A few months later we experienced our third and final loss, when we found out we were pregnant with triplets. I had severe bleeding at six weeks and had to be taken to the emergency room, as it was early on a Sunday morning. We knew I was pregnant at this time, but at my previous doctor’s appointments it had been too early to check for heartbeats. At that ER visit the sonographer not only confirmed pregnancy, but also informed me that there was not one but THREE hearts beating. Since I had fertility treatments and it was so early on, I was told to follow up with my doctor the following day. At that appointment, I had another ultrasound done and was told that while all three babies had heartbeats, my sweet baby B was not going to make it, as their heart was not beating strong enough, and that by my next appointment the heart will have stopped and we would eventually watch the baby and then their sac disappear.

During this pregnancy is when I realized people may also envy me and wonder, why I can “so easily” get pregnant because they didn’t know my whole past. I had announced my now twin pregnancy to the office. A co-worker, who I didn’t really know that well but just said hi to in passing, stopped me and said, “Isn’t it so great that you’re expecting TWINS?!” I responded with, “Yes, and terrifying”. Because IT WAS terrifying, but it was also amazing!

You see, after this little run in, I overheard her make a comment to someone else, “She should be more thankful, there are people who would kill to be pregnant.” I should have called her out on it so that she could know, I AM ONE OF THOSE PEOPLE, but I didn’t because that’s just not my style. Instead, I went back to my desk and vented to another co-worker who I had gotten close to.

See this is part of the problem with the whole miscarriage thing. She didn’t know what I had been through, so she just assumed that I basically sneezed and got pregnant. She didn’t know about all the procedures I had been through, the thousands of dollars we had spent, all the doctor’s appointments, the losses, and all of the failed pregnancy tests. All that she knew was that I was expecting twins and that I didn’t seem overly excited about it because I said that it was “terrifying”.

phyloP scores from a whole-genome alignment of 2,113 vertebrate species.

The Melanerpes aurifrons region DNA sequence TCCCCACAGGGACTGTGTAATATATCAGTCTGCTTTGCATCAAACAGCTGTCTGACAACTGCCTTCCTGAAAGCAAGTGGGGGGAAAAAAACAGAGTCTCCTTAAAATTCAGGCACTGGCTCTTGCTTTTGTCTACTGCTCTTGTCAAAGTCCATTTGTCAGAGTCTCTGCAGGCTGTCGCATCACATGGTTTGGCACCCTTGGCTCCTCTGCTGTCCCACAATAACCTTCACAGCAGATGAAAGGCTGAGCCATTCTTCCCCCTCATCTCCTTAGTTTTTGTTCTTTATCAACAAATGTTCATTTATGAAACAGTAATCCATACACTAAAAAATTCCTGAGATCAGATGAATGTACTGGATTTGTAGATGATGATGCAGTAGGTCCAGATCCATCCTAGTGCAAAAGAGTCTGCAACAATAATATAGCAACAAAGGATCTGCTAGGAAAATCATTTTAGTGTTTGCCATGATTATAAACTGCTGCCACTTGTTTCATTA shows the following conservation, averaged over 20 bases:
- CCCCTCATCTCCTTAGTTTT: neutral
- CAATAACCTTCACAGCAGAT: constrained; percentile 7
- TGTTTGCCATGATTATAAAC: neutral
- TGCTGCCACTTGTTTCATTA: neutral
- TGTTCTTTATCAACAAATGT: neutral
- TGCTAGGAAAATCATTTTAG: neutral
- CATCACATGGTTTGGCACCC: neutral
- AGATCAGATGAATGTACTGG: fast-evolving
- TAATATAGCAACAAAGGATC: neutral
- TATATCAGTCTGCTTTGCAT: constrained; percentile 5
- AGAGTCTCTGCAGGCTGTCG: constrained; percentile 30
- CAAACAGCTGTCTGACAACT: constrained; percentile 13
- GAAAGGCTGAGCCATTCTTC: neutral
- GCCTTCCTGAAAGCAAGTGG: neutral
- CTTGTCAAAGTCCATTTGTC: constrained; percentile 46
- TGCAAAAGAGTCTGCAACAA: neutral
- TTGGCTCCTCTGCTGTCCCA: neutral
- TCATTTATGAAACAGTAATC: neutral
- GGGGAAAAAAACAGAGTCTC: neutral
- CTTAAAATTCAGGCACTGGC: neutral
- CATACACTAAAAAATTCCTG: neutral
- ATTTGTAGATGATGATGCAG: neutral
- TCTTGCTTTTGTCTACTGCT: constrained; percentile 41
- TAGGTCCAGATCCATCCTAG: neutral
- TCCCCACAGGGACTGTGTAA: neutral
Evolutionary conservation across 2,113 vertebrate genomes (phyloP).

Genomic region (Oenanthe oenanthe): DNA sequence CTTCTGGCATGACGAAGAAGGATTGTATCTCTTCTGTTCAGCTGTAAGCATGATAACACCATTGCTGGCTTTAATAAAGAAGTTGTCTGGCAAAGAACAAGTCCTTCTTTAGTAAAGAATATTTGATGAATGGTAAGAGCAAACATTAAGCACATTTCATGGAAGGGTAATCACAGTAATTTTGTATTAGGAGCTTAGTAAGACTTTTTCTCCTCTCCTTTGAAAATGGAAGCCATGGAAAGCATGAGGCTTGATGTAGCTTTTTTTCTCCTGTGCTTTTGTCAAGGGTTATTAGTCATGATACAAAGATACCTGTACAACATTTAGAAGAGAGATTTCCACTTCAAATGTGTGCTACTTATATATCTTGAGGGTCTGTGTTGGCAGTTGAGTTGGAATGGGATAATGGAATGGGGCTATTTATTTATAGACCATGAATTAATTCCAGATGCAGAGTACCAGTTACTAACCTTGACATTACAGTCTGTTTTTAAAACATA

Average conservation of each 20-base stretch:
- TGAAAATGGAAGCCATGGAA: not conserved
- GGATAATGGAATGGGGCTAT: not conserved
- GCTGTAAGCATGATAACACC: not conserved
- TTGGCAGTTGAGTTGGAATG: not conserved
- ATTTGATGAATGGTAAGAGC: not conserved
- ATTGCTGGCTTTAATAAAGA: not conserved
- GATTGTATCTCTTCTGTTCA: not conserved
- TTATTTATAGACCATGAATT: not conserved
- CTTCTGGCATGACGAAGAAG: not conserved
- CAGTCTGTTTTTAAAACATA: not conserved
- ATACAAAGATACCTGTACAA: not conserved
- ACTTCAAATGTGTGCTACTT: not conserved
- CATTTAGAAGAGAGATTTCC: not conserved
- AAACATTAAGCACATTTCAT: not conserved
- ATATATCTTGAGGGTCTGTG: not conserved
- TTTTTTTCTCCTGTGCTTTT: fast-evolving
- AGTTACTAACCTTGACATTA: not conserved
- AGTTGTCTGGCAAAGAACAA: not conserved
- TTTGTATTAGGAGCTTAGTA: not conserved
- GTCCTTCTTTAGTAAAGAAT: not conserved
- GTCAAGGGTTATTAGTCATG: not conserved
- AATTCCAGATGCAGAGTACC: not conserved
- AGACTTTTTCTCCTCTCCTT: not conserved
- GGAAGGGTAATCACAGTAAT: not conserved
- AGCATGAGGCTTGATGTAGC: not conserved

This was a lesson that I am glad to have learned. It made me look back and realize that I am sure not every pregnancy that I saw posted on Facebook or Instagram happened so easily. I am not alone in this journey, it just seems like it because it’s not something people openly talk about, including myself.

We are beyond grateful for the kids that we do have, but that doesn’t take away the pain of losing the babies we never even got to hold, let alone know.

Let’s put the number of miscarriages into perspective for you. Think about how many sets of twins you know or see. Now, think about the fact that out of every 1,000 births about 33 of those are twins. We’re talking about 25% of KNOWN pregnancies ending in miscarriage in comparison to 3% of pregnancies resulting in a twin birth. Next time you hear of someone having a miscarriage, please don’t shy away from the subject. Let them know that you hear them and you’re sorry for their loss. If they’re anything like me, they’re going to need time alone, and that’s okay. Take or send them food, send them a care package, do something that lets them know they aren’t alone and that you are there, and that you understand that this is big.